It's been a little slower with the quantity of lessons taught this week, but as far as quality goes, which is the most important, we've had a great week. I'd rather have one quality lesson and get one investigator progressing towards baptism than to heap on the numbers of lessons taught to disinterested people who get a kick out of hearing white kids speak Chinese. Earlier this week we taught our progressing investigator, Andy, about the Word of Wisdom and the importance of keeping our bodies healthy and clean so that we can be more receptive to the Spirit. When we asked if he was willing to keep the commandment, the best answer we could get was, "I hope." Then yesterday Andy came to church, dressed in a suit as usual, and as he shook my hand he said in his most articulate English, "I did NOT drink coffee! hhaahhaaaaaaaaaaawaahhhh", the last word more or less indicating the full blast of fresh morning breath he blew into my face to prove his triumph. Considering the announcement preceding the attack, I found myself satisfied getting a whiff of his faith and obedience. The Lord was proud.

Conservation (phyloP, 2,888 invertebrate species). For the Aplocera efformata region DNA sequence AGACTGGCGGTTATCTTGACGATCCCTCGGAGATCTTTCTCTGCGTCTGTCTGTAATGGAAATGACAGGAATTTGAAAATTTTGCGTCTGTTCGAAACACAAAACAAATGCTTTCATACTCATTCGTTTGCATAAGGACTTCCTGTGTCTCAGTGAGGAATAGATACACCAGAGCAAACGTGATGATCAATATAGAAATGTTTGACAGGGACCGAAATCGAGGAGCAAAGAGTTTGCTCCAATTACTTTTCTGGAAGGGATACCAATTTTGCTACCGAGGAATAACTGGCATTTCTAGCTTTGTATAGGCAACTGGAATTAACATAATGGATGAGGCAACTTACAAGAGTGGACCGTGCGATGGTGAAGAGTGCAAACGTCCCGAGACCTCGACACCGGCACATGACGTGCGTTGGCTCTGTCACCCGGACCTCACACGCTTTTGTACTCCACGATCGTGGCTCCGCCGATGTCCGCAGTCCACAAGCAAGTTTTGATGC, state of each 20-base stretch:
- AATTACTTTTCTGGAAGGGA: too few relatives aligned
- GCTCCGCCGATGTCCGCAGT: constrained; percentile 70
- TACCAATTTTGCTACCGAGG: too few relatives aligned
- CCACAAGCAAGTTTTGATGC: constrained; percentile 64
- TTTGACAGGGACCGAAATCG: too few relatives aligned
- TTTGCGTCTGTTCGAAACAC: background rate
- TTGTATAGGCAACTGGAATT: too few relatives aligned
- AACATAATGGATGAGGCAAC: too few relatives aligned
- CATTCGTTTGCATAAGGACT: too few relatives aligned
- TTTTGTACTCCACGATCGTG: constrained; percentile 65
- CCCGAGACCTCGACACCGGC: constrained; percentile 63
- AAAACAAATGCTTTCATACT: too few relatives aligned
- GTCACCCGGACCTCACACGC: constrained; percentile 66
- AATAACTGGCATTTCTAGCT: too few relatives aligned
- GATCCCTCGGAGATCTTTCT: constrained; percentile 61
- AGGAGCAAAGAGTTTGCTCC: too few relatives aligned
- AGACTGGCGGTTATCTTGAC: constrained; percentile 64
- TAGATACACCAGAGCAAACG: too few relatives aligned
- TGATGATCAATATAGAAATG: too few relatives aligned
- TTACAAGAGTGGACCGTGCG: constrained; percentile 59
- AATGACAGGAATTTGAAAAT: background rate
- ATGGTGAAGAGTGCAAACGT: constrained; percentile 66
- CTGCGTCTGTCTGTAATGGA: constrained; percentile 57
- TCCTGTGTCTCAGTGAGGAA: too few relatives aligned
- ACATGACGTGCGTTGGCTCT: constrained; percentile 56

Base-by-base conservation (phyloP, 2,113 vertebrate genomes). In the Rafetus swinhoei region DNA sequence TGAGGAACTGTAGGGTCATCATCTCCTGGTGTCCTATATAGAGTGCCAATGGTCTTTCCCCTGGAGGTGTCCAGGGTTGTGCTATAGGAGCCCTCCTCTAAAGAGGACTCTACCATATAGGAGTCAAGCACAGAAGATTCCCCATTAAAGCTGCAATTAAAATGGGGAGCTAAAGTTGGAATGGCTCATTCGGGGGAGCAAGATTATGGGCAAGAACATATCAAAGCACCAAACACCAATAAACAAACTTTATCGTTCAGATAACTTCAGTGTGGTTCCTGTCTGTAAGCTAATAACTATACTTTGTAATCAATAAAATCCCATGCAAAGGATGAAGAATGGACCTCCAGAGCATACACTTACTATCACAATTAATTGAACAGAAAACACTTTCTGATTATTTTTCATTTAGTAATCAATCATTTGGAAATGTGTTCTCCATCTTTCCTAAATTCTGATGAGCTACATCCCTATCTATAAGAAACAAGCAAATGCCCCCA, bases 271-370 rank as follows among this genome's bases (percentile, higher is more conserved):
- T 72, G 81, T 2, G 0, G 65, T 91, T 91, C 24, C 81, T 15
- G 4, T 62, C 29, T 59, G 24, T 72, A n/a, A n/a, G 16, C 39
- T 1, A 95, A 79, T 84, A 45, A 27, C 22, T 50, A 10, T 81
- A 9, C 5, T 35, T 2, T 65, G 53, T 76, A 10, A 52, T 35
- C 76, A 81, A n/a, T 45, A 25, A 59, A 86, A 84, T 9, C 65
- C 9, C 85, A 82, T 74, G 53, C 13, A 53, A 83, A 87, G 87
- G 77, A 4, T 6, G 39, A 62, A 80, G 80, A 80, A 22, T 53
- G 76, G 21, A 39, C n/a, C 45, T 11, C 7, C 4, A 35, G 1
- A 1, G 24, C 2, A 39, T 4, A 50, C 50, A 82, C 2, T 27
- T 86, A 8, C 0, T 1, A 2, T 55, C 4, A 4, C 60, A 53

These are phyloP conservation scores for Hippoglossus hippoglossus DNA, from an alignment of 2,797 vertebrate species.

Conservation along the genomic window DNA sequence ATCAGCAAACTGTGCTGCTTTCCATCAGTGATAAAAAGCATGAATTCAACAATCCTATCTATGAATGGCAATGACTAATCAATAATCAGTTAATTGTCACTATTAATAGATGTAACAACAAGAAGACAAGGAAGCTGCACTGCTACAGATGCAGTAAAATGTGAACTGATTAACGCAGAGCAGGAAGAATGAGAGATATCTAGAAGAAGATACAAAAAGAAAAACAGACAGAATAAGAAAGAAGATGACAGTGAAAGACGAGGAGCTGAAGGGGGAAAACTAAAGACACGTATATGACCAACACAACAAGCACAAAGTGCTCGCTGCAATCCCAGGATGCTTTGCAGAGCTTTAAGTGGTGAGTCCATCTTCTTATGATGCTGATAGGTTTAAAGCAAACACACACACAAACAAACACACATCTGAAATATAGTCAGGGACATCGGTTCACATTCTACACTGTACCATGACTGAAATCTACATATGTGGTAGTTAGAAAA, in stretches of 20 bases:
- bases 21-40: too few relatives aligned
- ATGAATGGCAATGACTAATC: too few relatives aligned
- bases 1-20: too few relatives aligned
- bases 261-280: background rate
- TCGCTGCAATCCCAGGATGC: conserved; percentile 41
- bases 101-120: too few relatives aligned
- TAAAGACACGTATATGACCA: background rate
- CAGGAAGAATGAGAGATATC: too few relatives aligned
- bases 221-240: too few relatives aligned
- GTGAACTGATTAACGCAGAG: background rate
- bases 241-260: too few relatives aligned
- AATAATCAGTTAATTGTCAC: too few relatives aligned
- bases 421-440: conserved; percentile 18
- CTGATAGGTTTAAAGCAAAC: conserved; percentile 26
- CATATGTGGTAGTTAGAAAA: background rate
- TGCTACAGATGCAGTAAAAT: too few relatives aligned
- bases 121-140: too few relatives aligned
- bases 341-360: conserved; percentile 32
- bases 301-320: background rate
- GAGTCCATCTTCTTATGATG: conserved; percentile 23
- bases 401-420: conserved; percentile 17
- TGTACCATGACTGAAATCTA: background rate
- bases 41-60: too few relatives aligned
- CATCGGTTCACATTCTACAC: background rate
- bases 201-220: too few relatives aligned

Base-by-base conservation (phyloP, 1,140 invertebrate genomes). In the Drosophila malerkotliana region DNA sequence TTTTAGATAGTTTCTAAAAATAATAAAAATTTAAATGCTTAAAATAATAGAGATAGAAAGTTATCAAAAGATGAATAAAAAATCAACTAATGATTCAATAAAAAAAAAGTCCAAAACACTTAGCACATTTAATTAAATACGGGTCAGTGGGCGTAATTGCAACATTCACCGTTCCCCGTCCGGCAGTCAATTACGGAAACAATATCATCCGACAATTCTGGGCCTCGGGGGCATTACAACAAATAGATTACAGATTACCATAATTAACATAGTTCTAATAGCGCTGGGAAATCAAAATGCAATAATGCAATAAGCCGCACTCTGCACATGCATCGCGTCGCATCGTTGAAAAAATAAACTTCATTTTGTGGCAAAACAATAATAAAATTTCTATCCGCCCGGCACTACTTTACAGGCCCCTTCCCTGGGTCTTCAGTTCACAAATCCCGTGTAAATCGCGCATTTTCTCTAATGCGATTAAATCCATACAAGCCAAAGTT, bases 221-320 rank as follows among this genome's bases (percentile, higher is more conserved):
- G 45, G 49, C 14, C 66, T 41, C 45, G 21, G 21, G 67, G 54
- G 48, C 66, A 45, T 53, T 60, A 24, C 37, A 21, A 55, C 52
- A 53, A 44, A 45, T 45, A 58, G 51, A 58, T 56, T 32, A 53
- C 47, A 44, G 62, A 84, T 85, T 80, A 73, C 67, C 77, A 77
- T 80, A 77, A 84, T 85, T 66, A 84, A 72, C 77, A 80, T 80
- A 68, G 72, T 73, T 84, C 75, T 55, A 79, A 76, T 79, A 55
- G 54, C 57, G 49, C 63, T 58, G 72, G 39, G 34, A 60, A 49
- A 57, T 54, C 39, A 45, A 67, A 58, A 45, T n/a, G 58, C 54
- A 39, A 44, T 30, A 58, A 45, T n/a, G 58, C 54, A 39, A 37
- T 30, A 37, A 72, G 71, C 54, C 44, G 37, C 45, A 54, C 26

The Bishop asked me to give a 10 minute talk in Sacrament meeting about the importance of member missionary work. There's been a huge focus on that in the recent months, and the Asia Area Presidency is really cracking down on getting the unity going in Hong Kong. The night before I didn't have very much time to plan, and I was very thankful for the Preach My Gospel translated into pingyam, or romanized Cantonese. I've gotten pretty good at making myself sound native when I read from it. Just before I went up to speak, however, I had some inspiration to share with the Ward a little Chinese Proverb I picked up when I was serving with Elder Woo, "Gwok ga hing mong, pat fu yauh jaak," or, "The rise and fall of a nation rests with every one of it's citizens." Chinese people love it when you speak to them in their own ancient proverbs. Then I changed the words to mean, "The rise and fall of the Lord's work rests with every one of the Church's members." I proceeded to share my talk with more ease than usual, and felt very blessed by the Lord to be able to testify powerfully to the Ward in their own language. I know that the Spirit magnified my ability to communicate His message. When I finished, I proceeded back to my seat in the congregation and one of our hilarious old man investigators, Mr. Tam, who is virtually impossible to teach, waved his missing pinky at me and said, "The rise and fall of everybody rests with Elder Hazen."